June 30, 2019
The Limits of Big Data
By Jason MadererMedia Inquiries
- Marketing and Communications
When Pedro Ferreira walks onto the stage in Dalian, China, at the World Economic Forum's 2019 Meeting of New Champions, a portion of his thoughts will be on the beach. And not because the host city overlooks the Yellow Sea.
Ferreira will give advice to his fellow conference attendees: just because big data is becoming increasingly available and useful, they must recognize its limits and not be naïve to cause and effect. To illustrate his point, he cites a classic example.
"If you only pay attention to the data, you'll notice that when ice cream sales at the beach increase, so do the number of drownings," said Ferreira, an associate professor of information systems in the Heinz College of Information Systems and Public Policy. "When ice cream sales decrease, less people drown. The data are correct, but we know one thing has nothing to do with the other."
And that's the point Ferreira will demonstrate in Dalian. Simply obtaining more data isn't helpful to find cause and effect. In the example above, temperature affects ice cream sales and beach attendance simultaneously. On hotter days, more cones are indeed sold. But more importantly, hot days bring more people into the water, and that's what causes more drownings.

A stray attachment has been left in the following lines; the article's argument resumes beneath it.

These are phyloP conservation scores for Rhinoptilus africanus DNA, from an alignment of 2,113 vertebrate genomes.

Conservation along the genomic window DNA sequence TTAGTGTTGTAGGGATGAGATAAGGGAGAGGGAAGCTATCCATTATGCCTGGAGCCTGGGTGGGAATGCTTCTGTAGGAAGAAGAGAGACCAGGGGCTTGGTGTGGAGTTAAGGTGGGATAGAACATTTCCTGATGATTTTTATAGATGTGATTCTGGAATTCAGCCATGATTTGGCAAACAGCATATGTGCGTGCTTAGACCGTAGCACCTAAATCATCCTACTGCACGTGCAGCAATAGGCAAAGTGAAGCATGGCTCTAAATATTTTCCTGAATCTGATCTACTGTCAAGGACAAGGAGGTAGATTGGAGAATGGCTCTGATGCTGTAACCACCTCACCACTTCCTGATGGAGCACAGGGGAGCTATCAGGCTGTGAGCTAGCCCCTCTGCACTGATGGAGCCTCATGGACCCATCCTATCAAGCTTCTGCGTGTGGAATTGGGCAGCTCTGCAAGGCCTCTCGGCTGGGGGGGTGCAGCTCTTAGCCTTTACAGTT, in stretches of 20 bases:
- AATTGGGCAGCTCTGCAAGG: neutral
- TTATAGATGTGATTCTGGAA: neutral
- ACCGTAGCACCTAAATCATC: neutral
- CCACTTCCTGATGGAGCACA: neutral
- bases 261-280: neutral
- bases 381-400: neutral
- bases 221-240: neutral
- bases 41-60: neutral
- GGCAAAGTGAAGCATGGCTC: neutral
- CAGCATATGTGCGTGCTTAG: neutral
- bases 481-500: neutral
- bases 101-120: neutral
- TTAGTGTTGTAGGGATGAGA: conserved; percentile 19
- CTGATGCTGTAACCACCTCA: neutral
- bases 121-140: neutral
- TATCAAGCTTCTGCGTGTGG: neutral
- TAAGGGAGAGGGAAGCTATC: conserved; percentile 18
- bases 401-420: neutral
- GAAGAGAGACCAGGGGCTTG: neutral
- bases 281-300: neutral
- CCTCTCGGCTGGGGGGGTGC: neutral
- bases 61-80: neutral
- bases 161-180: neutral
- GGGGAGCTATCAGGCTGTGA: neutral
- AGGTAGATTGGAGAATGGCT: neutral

"Many people across many organizations, both public and private, believe that more data addresses most empirical problems. It's simple not true," said Ferreira, who also holds a joint appointment in the Department of Engineering and Public Policy. "In fact, big data costs more to collect, curate and analyze, and is likely to provide misleading results unless they are carefully manipulated."
Ferreira will urge attendees, especially policy makers and business leaders, to create randomized experiments to find causal effects. Once cause and effect are correctly identified using data from such experiments, leaders will have the proper knowledge to realize their objectives. This idea applies to both complex and simple situations, such as finding the impact of Internet in school on student learning and the effect of price on sales, two examples that Ferreira will discuss in Dalian.
"This event is a great opportunity to talk about fundamental concepts of data science, which everyone is doing but not always doing the right way," he said. "It's exciting that Carnegie Mellon has a global platform to talk about the need for experimentation in the era of big data."
Ferreira's primary research focuses on how people use technology to consume experience goods and influence others to do so. The fields are closely linked to how firms behave and how public policies affect market structures. His recent studies include insight on television binge-watching and how time-shift TV technology affects viewers' habits.